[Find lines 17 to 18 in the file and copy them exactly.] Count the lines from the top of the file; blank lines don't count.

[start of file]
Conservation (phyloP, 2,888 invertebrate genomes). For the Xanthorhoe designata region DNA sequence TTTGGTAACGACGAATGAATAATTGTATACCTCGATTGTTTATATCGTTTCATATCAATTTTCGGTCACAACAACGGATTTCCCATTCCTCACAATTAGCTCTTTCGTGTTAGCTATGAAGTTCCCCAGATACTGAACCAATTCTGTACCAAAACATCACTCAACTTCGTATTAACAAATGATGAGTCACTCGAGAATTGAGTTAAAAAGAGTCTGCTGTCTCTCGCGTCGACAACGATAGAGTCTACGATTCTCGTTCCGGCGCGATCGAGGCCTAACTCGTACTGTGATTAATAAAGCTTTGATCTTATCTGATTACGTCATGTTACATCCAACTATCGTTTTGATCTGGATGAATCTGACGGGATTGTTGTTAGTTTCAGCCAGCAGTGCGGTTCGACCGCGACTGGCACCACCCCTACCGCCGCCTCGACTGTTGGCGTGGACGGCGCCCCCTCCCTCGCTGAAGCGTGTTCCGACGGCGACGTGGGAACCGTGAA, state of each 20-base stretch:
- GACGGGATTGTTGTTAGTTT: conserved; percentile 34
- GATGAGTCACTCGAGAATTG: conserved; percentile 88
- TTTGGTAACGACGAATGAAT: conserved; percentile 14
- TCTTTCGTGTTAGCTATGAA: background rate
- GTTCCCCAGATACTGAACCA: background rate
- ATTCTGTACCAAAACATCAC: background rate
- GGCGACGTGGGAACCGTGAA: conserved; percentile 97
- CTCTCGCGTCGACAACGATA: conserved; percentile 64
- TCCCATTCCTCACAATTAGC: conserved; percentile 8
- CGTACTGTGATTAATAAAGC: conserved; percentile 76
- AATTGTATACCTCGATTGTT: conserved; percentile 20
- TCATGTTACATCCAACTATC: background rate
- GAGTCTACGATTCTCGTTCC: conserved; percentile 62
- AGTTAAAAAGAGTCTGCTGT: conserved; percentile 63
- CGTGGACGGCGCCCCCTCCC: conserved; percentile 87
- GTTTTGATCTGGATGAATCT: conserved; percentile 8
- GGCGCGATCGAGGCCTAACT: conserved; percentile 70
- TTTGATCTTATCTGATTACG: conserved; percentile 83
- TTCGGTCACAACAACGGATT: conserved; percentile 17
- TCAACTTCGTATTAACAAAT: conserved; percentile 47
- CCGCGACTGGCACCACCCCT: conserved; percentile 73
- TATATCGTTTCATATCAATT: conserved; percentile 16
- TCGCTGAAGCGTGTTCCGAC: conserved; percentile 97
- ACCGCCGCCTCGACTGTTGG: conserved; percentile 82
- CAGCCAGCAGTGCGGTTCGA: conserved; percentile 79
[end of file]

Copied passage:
- GTTTTGATCTGGATGAATCT: conserved; percentile 8
- GGCGCGATCGAGGCCTAACT: conserved; percentile 70